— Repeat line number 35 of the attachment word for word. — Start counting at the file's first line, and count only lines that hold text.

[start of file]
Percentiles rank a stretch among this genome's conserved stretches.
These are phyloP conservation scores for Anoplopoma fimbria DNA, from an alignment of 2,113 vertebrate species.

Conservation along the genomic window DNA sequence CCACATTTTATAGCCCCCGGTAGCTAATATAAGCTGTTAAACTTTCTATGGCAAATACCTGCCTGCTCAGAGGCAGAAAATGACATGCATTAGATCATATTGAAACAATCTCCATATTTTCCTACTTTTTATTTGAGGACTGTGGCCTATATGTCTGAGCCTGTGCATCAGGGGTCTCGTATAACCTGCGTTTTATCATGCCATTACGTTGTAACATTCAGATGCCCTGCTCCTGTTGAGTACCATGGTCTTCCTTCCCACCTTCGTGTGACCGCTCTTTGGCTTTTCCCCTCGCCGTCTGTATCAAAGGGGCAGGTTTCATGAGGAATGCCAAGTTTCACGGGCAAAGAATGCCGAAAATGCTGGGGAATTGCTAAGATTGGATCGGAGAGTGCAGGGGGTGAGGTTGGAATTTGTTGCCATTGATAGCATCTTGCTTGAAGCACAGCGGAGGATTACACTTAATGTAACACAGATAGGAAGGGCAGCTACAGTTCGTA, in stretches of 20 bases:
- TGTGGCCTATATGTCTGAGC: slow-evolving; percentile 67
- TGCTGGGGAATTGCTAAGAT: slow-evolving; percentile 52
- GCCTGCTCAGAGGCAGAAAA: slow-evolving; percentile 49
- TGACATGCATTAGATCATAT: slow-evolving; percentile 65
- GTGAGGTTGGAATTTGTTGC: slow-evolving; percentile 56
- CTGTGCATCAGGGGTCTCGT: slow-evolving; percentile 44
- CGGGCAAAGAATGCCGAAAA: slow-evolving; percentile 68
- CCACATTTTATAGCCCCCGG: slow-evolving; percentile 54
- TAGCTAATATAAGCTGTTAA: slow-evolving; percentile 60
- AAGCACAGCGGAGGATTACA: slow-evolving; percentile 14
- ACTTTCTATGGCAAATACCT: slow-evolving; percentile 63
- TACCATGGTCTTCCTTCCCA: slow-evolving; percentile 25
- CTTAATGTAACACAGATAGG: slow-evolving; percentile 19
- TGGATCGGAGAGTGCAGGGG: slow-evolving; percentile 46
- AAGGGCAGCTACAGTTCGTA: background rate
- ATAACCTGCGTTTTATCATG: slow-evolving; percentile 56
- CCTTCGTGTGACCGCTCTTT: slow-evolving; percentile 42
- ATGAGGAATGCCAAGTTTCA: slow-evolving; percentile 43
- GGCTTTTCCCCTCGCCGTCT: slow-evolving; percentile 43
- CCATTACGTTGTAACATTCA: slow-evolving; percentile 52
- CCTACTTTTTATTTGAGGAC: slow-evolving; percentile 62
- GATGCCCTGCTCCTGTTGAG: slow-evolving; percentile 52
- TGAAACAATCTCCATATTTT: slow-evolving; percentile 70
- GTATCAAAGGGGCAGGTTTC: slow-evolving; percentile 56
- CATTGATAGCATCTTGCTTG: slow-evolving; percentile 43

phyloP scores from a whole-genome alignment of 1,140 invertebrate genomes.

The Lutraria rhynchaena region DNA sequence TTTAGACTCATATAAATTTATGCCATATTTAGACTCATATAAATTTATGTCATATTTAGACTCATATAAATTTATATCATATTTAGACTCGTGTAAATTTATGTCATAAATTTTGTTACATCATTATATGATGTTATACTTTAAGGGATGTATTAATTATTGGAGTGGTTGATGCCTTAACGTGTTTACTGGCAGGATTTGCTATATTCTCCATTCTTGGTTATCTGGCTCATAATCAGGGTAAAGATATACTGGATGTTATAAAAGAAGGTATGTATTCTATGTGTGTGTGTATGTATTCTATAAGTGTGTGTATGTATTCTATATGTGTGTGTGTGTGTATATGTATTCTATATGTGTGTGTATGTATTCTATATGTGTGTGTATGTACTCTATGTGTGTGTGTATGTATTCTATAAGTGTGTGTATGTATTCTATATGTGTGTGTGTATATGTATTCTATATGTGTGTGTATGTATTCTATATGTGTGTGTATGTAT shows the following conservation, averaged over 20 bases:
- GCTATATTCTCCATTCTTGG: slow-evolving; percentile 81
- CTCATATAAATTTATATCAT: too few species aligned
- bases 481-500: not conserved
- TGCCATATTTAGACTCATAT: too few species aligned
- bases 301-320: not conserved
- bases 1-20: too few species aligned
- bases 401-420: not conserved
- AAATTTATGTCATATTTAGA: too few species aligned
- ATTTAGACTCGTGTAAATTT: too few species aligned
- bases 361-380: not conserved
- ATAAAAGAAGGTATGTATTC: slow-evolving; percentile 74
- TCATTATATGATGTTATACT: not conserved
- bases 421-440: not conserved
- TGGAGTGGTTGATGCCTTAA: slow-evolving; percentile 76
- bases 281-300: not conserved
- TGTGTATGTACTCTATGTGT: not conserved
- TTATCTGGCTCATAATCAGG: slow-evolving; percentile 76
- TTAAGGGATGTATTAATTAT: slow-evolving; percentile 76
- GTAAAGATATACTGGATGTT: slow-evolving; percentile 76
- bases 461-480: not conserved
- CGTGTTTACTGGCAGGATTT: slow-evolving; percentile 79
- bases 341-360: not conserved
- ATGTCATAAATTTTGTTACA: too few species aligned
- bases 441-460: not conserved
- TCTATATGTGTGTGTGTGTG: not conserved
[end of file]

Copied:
- bases 301-320: not conserved